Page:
Bible stories, facts and life experiences
I always ignored any teaching on leadership. I believed that the topic of leadership was best left to people who occupied leadership positions.
I wouldn’t concern myself with it because I had this erroneous idea that leadership training and books should be left for the CEOs of fortune 500 companies.
Of course, I was wrong.
But when did I realize I was wrong? We’ll get to that later in this article.
First, let’s look at how the simple mistakes of leaders can turn into a full-blown crisis.
In the book of Kings, we see how the rulers of Israel made the Israelites fall into sin, which caused God to punish the whole country.
The Bible made us understand that the demand of the Jews to have a king rule over them was the worst thing they could have done. Their kings made a mess of God’s plans and purposes for them.
So many times in the Bible, God made reference to the sins the kings made Israel commit. King David, a man whom God loved so much and gave him victory in every battle fell into sin. He gave the order to get a consensus of the people of God (1 Chronicles 21) — a great sin against God.
Because of this, the Bible says God unleashed an epidemic on Israel. Take a minute to think about the innocent souls that had to be punished because of the sin of their leader.
King Jeroboam, who ruled over Israel after the death of Solomon also led the people to sin and brought the anger of God upon them. During Jeroboam’s life, it was prophesied that God would abandon Israel, “because of the sins of Jeroboam, who sinned and who made Israel sin.” (1 Kings 14:16).
Later, when other kings of Israel sinned, it would be said about them that they did “evil in the sight of the Lord, and walked in the way of Jeroboam, and in his sin by which he had made Israel sin.” (1 Kings 15:34…)
In 2 Samuel 10:1, King David sent his condolences to Hanun after the death of his father the king. But because of wrong counsel, Hanun humiliated the King’s delegates.
David’s army dealt with them mercilessly.
So far, we’ve seen how the mistakes (sins) of a leader (king) can be detrimental to the people.
So how did I change my erroneous belief and became finally convinced that leadership is for everybody? It was John Maxwell who said “Everything rises and falls on leadership” Meaning that if the head is not strong, the body will scatter.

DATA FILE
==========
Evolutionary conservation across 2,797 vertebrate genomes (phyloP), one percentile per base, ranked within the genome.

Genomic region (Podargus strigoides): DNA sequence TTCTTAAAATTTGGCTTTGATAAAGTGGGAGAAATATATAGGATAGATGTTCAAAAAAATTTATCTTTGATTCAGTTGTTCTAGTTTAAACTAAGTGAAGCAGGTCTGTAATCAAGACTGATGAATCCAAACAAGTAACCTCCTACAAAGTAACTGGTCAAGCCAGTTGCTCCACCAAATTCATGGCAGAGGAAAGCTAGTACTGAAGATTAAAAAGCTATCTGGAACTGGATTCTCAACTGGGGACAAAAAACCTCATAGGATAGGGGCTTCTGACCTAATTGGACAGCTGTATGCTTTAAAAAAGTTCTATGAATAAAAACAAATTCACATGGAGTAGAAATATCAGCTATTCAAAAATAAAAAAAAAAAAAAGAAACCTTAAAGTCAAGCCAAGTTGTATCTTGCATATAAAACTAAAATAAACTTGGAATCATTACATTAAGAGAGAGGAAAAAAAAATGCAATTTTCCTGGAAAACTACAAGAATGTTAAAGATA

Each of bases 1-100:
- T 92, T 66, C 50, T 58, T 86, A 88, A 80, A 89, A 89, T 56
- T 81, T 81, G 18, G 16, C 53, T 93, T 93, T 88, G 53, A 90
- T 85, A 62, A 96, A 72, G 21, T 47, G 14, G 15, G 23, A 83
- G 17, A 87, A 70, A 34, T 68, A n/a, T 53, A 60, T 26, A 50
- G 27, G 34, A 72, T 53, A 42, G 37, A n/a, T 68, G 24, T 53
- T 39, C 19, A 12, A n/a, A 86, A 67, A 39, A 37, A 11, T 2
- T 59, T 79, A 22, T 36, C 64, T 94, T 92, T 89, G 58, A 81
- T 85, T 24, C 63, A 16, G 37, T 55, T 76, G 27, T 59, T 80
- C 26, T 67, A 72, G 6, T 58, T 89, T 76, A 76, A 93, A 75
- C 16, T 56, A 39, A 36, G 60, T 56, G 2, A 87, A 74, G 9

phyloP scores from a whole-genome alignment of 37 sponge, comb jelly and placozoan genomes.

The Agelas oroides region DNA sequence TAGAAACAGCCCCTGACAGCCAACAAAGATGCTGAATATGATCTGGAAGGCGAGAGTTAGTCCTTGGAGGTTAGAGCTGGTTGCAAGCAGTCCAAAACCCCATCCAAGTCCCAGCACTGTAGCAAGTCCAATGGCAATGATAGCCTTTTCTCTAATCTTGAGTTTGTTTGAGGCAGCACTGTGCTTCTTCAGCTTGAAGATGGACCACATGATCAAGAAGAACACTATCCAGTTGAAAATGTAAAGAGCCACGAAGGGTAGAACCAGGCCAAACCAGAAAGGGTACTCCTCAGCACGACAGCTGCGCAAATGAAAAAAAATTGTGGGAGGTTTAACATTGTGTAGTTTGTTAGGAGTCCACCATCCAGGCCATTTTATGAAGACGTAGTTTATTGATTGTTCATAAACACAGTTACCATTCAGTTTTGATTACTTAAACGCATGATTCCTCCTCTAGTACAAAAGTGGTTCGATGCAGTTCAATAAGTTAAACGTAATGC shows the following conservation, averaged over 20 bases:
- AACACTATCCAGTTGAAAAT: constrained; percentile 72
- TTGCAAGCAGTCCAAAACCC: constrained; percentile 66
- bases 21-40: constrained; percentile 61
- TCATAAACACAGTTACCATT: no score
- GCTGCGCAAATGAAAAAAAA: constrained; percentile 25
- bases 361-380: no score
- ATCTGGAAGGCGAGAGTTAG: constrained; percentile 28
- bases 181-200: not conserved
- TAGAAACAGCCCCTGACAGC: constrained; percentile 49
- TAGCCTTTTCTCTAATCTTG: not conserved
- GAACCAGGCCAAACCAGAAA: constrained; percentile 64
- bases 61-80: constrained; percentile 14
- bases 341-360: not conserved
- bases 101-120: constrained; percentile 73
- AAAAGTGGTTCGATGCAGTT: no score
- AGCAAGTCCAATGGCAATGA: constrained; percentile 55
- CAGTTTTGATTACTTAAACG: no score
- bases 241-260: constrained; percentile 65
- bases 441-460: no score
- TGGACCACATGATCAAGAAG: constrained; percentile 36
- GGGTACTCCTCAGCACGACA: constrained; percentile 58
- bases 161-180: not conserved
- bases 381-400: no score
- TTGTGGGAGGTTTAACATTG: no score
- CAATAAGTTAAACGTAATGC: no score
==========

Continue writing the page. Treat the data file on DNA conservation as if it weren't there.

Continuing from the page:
“Strike the shepherd and the sheep will scatter”
I had worked (volunteered is the better word) in a company where the team lead was not so much of a lead but a tyrant. He loved to hear himself speak and would not take any ideas, suggestions or opinions.
When he came on board, he came in with brute force and I instantly knew the team was headed for disaster. But since I thought leadership was only for leaders, I kept mum.
We did a downward dive to mediocrity, while lethargy became the order of the day. Teammates who were bursting with ideas initially just crept into their cradle because no one could face this Idi Amin.
Dominators tend to overpower people with anger and force. The Yorubas have a term for it. They say “O ko wan laya je” (please get an interpreter). And that’s what happened, we were dominated.
It took my reading ‘The 360 Degree Leader’ by John Maxwell to break out of my own cradle and say “Enough is enough”. What happened next?
I became the enemy, as expected. I was the loud-mouthed one who dared speak up against our dictator, worse of all, I was a mere lady. I had realized that anyone can lead from anywhere. You don’t have to occupy a leadership position before you led.
So I started to speak up, I pushed back at our team lead whenever he wielded his staff of office (anger and force) and I wouldn’t take “no” for an answer. When other teammates backed off and crawled back into their shells, I stood my ground. I was determined to make things better.
Looking back now, I see how being on that team taught me so many things.
Eventually, word got around to the head of the project and the team lead was changed. The work was successfully done and everyone left with a lesson or two.
When companies don’t place priority on leadership and on training leaders, people misbehave. When Bill Gates approached IBM and wanted to license the Microsoft software to IBM, a ‘genius’ leader turned down the offer. Now, it’s estimated Microsoft can buy IBM 3 times over.
When the former CEO of Apple, John Sculley couldn’t revive the company’s declining life, they had to bring back Steve Jobs. When Wakanow needed restructuring, Adebayo Adedeji was brought in as the CEO.
If you do your research, you’d find that indeed, everything rises and falls on leadership.
But the moral of this article is this: “Never put people in places of leadership if you haven’t first tested or trained them”.